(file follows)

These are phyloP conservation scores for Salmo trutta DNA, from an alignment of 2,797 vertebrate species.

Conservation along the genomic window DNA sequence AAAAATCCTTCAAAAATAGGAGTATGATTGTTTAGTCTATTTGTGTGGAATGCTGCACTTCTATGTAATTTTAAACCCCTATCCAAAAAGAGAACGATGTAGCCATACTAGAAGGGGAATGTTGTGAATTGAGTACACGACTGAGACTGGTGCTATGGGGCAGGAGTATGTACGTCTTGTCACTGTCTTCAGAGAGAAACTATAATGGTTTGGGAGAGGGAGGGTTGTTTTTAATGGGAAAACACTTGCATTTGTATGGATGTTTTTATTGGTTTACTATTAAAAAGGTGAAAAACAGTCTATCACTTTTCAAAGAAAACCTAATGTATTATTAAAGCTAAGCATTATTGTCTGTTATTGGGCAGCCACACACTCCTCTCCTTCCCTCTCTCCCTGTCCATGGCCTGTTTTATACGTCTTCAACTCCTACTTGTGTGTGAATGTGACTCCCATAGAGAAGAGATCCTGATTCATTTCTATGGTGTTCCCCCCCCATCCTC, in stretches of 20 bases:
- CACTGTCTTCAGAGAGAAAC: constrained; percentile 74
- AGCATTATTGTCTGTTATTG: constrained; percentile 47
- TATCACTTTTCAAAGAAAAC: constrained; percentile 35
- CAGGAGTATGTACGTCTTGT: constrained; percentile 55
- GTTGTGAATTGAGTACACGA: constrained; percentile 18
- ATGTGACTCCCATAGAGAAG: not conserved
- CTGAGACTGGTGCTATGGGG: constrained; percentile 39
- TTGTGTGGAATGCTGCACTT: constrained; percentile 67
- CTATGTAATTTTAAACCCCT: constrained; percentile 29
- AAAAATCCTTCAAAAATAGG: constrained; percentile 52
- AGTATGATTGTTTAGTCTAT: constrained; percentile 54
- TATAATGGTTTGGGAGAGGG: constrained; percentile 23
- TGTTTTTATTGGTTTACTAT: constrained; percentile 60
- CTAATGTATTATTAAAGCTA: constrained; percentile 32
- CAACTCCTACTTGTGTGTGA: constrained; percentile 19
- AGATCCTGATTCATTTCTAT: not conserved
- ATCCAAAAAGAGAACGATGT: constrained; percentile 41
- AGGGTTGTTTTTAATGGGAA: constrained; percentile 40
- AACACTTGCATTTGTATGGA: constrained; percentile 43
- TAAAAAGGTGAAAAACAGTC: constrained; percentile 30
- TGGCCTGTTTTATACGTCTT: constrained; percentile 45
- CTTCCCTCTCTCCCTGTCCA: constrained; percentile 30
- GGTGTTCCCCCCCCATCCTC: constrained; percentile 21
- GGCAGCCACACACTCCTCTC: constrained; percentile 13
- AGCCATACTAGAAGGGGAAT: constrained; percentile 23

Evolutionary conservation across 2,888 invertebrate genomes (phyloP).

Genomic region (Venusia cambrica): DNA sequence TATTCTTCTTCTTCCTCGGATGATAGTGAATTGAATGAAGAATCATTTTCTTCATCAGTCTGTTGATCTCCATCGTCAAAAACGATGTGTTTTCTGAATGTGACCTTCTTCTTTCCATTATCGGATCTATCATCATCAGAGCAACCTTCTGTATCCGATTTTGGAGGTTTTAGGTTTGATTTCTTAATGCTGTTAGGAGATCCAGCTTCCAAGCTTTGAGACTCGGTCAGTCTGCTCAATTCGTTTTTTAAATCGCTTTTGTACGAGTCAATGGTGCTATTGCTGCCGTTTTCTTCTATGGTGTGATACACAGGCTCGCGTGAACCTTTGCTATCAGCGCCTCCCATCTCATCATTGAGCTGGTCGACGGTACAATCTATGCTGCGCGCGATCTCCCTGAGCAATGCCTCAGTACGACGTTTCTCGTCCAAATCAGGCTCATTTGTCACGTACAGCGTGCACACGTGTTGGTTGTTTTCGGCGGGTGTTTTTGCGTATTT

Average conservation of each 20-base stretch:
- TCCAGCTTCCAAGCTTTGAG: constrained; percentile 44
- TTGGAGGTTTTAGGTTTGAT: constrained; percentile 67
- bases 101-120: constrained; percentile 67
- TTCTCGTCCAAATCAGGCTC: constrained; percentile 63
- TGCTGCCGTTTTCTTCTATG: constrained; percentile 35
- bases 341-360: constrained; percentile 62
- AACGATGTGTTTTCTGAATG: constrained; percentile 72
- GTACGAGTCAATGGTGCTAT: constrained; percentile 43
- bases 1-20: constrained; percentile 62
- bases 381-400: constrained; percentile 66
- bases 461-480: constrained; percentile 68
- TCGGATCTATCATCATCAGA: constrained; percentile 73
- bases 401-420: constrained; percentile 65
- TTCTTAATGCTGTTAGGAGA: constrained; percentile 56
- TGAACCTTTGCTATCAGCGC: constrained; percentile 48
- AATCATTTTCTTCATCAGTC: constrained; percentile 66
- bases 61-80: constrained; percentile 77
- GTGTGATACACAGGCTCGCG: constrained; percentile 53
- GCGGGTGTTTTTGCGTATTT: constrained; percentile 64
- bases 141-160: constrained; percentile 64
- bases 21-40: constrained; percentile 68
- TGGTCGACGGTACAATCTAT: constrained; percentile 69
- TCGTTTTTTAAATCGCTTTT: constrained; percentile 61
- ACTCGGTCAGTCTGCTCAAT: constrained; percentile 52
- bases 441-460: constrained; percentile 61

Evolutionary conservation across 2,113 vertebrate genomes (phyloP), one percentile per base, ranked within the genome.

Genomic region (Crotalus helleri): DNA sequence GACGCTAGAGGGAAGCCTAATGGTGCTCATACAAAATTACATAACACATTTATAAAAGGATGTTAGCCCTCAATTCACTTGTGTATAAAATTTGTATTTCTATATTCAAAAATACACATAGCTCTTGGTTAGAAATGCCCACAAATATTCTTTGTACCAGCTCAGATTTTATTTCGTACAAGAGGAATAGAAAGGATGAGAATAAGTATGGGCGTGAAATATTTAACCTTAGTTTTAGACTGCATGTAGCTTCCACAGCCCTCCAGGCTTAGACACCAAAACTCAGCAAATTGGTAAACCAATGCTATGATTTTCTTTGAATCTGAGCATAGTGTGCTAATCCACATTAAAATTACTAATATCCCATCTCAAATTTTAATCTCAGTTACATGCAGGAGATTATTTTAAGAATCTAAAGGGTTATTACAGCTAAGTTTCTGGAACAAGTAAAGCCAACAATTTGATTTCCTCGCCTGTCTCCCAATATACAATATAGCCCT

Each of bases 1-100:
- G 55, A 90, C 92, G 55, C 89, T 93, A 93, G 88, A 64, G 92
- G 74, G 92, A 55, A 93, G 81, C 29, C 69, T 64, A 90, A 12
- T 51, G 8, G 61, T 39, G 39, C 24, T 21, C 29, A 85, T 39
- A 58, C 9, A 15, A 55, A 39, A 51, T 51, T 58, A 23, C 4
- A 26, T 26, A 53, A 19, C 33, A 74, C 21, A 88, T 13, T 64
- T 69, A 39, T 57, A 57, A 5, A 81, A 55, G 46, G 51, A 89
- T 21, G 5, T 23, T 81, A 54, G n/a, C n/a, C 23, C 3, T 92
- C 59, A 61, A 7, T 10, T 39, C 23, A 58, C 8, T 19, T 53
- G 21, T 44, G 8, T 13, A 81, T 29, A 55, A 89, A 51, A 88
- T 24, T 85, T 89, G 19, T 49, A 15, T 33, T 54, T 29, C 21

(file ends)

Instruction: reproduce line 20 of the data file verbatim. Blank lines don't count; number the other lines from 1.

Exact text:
- AGGGTTGTTTTTAATGGGAA: constrained; percentile 40